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Proceedings Paper

A dual-wavelength single particle aerosol fluorescence monitor
Author(s): Paul H. Kaye; Warren R. Stanley; Virginia Foot; Karen Baxter; Stephen J. Barrington
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Paper Abstract

Laser diodes and light-emitting diodes capable of continuous sub-300 nm radiation emission will ultimately represent optimal excitation sources for compact and fieldable bio-aerosol monitors. However, until such devices are routinely available and whilst solid-state UV lasers remain relatively expensive, other low-cost sources of UV can offer advantages. This paper describes one such prototype that employs compact xenon discharge UV sources to excite intrinsic fluorescence from individual particles within an ambient aerosol sample. The prototype monitor samples ambient air via a laminar sheathed-flow arrangement such that particles within the sample flow column are rendered in single file as they intersect the beam from a continuous-wave 660nm diode laser. Each individual particle produces a scattered light signal from which an estimate of particle size (down to ~1 um) may be derived. This same signal also initiates the sequential firing (~10 us apart) of two xenon sources which irradiate the particle with UV pulses centred upon ~280 nm and ~370 nm wavelength, optimal for excitation of bio-fluorophores tryptophan and NADH respectively. For each excitation wavelength, fluorescence is detected across two bands embracing the peak emissions of the same bio-fluorophores. Thus, for each particle, a 2-dimensional fluorescence excitation-emission matrix is recorded together with an estimate of particle size. Current measurement rates are up to ~125 particles/s (limited by the xenon recharge time), corresponding to all particles for concentrations up to ~2 x 104 particles/l. Developments to increase this to ~500 particles/s are in hand. Analysis of results from aerosols of E.coli, BG spores, and a variety of non-biological materials are given.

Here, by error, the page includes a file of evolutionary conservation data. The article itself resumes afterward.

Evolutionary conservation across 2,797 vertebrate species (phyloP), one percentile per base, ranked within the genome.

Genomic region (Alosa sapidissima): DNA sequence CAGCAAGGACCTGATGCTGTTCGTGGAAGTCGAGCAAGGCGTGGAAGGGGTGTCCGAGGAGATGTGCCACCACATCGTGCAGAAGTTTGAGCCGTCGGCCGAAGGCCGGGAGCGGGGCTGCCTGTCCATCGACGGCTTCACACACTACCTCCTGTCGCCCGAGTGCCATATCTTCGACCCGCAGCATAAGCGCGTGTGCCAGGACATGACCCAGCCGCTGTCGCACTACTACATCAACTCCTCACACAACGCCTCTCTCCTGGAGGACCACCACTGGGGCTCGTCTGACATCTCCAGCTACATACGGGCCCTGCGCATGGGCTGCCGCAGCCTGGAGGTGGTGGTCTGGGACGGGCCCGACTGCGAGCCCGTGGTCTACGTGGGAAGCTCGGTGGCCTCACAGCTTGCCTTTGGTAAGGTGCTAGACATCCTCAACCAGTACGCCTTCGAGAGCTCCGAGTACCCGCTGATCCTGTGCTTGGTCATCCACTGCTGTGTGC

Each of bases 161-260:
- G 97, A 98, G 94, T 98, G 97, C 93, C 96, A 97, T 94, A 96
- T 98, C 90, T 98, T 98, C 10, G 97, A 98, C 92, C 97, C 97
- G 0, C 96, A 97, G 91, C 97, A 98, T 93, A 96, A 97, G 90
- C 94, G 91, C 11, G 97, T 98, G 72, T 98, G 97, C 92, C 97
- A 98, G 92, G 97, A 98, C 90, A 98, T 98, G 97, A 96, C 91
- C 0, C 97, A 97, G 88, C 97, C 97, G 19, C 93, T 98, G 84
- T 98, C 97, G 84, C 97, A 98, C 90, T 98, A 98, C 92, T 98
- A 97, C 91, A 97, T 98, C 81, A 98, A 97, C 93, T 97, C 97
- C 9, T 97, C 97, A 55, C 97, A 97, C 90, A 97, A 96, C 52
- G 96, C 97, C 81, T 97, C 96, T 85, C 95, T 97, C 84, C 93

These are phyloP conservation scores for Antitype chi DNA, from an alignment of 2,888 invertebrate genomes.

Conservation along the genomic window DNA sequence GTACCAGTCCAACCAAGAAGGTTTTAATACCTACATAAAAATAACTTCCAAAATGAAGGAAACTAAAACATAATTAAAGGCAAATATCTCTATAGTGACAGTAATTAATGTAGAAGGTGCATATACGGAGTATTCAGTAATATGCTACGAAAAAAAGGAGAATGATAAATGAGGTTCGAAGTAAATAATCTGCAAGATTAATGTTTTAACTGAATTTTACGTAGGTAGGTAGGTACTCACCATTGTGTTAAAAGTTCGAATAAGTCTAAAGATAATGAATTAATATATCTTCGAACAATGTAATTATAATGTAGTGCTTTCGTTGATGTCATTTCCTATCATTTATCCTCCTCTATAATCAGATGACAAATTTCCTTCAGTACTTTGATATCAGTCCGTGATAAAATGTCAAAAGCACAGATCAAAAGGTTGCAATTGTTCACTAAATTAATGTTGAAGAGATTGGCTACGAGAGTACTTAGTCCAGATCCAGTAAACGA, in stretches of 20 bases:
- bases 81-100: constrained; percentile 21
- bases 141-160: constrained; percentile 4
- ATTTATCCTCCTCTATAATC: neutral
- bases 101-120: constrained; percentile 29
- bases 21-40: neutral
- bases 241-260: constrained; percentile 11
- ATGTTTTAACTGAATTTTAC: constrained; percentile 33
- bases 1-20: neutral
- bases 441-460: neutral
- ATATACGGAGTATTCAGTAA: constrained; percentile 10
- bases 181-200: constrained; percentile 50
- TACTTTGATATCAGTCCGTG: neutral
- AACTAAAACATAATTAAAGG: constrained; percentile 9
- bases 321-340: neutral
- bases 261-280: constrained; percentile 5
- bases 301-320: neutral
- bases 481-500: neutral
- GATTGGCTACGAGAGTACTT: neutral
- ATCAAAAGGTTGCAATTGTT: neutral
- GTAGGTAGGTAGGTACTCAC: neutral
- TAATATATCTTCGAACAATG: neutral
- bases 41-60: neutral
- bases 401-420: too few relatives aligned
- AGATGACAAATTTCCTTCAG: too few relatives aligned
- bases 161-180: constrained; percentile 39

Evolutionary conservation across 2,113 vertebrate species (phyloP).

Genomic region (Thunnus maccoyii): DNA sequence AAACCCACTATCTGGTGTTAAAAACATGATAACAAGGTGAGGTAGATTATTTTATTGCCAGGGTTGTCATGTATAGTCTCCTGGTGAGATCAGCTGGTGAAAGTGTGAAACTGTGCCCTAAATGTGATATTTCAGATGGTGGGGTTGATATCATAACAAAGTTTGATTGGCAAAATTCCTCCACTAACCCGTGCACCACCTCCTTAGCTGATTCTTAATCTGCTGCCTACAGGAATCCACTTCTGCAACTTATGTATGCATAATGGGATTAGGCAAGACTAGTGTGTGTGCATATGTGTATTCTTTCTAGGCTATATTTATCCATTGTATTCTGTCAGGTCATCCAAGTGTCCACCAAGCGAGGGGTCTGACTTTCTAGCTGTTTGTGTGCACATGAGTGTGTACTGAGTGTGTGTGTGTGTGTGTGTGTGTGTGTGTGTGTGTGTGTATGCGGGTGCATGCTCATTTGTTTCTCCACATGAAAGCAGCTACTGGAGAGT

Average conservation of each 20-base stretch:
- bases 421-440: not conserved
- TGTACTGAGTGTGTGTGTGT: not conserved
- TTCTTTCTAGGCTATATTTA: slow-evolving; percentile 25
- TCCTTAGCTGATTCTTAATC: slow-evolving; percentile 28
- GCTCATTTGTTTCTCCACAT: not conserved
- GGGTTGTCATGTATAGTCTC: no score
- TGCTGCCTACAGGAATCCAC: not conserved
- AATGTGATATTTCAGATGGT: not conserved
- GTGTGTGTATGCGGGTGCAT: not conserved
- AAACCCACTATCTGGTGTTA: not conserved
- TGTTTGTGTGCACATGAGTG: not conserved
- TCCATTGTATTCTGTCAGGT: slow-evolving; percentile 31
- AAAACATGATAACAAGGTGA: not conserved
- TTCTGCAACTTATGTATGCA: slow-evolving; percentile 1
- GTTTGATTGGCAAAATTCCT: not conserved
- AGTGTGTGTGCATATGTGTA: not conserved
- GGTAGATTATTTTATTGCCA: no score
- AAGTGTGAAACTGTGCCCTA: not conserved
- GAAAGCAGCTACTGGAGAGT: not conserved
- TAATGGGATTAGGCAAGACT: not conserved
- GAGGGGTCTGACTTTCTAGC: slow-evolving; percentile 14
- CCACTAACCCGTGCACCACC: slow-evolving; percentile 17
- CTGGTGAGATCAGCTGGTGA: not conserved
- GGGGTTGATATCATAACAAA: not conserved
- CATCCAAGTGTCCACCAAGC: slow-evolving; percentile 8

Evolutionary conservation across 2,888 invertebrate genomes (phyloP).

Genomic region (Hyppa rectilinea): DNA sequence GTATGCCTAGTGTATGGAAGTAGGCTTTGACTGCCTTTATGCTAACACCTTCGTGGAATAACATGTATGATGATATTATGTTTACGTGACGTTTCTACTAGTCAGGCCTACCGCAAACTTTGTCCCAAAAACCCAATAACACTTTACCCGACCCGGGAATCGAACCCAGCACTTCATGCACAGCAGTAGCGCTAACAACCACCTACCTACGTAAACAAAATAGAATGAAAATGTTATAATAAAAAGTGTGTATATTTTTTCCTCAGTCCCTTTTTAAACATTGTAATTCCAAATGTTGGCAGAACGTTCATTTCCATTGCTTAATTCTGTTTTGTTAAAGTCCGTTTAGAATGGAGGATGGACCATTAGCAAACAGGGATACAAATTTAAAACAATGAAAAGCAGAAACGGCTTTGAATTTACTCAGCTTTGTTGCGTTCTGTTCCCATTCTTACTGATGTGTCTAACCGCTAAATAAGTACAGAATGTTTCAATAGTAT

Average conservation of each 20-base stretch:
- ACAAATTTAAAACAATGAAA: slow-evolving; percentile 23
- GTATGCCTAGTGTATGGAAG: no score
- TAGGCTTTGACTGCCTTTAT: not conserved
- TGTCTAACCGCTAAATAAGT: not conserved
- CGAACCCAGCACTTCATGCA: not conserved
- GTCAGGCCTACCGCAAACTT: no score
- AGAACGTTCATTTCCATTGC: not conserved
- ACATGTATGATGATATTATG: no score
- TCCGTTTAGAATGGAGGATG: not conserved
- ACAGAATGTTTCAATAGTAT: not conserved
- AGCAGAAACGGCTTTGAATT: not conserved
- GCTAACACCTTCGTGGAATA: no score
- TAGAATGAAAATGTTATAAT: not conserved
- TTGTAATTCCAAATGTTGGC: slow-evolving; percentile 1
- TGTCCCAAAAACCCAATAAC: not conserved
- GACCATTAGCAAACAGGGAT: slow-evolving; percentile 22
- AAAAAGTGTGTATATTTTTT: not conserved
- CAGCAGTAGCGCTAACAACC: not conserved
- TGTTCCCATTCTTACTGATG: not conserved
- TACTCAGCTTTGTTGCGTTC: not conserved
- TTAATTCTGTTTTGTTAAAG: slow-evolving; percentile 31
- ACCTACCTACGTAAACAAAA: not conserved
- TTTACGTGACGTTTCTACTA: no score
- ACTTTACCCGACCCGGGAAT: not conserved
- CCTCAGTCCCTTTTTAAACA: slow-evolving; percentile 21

Paper Details

Date Published: 28 October 2005
PDF: 12 pages
Proc. SPIE 5990, Optically Based Materials and Optically Based Biological and Chemical Sensing for Defence II, 59900N (28 October 2005); doi: 10.1117/12.629868
Show Author Affiliations
Paul H. Kaye, Univ. of Hertfordshire (United Kingdom)
Warren R. Stanley, Univ. of Hertfordshire (United Kingdom)
Virginia Foot, Defence Science and Technology Lab. (United Kingdom)
Karen Baxter, Defence Science and Technology Lab. (United Kingdom)
Stephen J. Barrington, Defence Science and Technology Lab. (United Kingdom)


Published in SPIE Proceedings Vol. 5990:
Optically Based Materials and Optically Based Biological and Chemical Sensing for Defence II
Anthony W. Vere; John C. Carrano; Arturas Zukauskas; James G. Grote; Francois Kajzar, Editor(s)

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